Unfortunately, this favouring of younger women essentially means that a Moroccan woman who ages past twenty-three or twenty-four will probably be passed up for marriage by younger peers. The window for a woman to get married is rather short. The women I talked to who were beyond this marrying age, however, did not seem to want to grapple with that reality. They all spoke as if marriage was going to happen in the future, somehow. There were no prospects for it, but somehow it would happen. “When I am married…” was an expression I often heard. It made me sad, that this one goal that meant so much to these women would probably be denied them, not through any fault of their own. I wondered what the future would hold. Would they stay as children in the house indefinitely, growing old with their parents? I saw that future in one of my host sisters; in her forties, she was beyond marrying age and will live with her parents till they die. She at least has employment cleaning houses, so that brings a measure of independence. I wondered that my former students did not seem more worried about this being their future, but I felt I could understand it. It’s behaviour that is natural to me too, the wish to avoid unpleasant thoughts (i.e. thinking about future events that have to happen for you to achieve your life goals, which seem unattainable at present). You put them off by thinking that somehow things will work out, your future self will somehow be better than your present. I suppose that is even more true of religious people, it’s part of faith.
For Moroccan men, of course, the economic conditions that preclude marriage are also frustrating. I would think less so than for women though because men are allowed some sexual deviancy without much societal opprobrium, which would not be extended to women. One of our male interviewees, for example, spoke quite openly of a sexual encounter he had had with a Belgian woman; none of the female interviewees would ever have admitted to such behaviour.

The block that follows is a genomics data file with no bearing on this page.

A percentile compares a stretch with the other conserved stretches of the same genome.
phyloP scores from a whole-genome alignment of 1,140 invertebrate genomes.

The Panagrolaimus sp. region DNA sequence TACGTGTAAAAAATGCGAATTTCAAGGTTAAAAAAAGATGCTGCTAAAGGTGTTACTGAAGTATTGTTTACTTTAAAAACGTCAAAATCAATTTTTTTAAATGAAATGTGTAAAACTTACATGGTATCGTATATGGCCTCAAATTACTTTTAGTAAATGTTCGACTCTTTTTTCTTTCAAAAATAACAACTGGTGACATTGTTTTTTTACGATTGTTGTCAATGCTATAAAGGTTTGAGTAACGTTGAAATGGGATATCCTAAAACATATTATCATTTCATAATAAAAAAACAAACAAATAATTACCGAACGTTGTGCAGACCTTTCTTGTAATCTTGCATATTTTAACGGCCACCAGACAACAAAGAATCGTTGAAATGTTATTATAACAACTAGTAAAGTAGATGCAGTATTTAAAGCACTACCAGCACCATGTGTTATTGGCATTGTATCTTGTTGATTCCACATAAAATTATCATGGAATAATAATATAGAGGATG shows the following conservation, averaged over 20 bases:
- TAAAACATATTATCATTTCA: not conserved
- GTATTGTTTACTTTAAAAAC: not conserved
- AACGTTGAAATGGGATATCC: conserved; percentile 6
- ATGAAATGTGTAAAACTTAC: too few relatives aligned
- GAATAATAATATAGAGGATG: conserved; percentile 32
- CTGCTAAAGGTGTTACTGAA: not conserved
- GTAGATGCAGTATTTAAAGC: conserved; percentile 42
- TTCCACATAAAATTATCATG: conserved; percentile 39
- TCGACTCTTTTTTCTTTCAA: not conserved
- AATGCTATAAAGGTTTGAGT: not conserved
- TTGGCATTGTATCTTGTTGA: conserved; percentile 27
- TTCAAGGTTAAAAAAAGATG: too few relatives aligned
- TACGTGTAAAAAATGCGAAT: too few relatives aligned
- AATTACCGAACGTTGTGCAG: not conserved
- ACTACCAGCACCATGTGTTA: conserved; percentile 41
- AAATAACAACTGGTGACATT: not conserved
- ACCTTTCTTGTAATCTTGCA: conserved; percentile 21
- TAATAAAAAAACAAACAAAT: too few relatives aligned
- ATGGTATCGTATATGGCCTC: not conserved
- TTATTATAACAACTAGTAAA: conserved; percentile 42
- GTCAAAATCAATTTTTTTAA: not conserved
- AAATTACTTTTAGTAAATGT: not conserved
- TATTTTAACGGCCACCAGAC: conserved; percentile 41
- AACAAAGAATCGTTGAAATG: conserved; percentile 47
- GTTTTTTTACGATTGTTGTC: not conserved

For men and women, the “next steps” in the normal progression of life are often not available in Morocco. That is, there is often no hope of stable employment, marriage, home-ownership, or children. That explains the state of stasis I felt I had returned to. We are more accustomed to taking these privileges for granted in the U.S. I call it the privilege of progress. I have stumbled into most of these steps of progress through no exceptionable ability of my own, simply that I am privileged to live in a place where the bar to achieve such progress is lower.
Friendship and cafe culture
The way male friends interact is also different from what I’m used to with my own friendships in the U.S. As an adult American man, I find most of my friendships are fairly utilitarian, or even transactional at times. I have friends to do social activities with (i.e. play a board game or watch a new movie), or help with the occasional task (like pick up from the airport), rather than to try cultivate a true emotional connection. In that way, my friendships are rather shallow and event-based, and the true intimacy that some people seek in friendship is only shared with my spouse. And the few friends I do have seem to be looking for this same kind of transactional friendship; a friendship based on the mutual desire to do certain recreational activities as a group.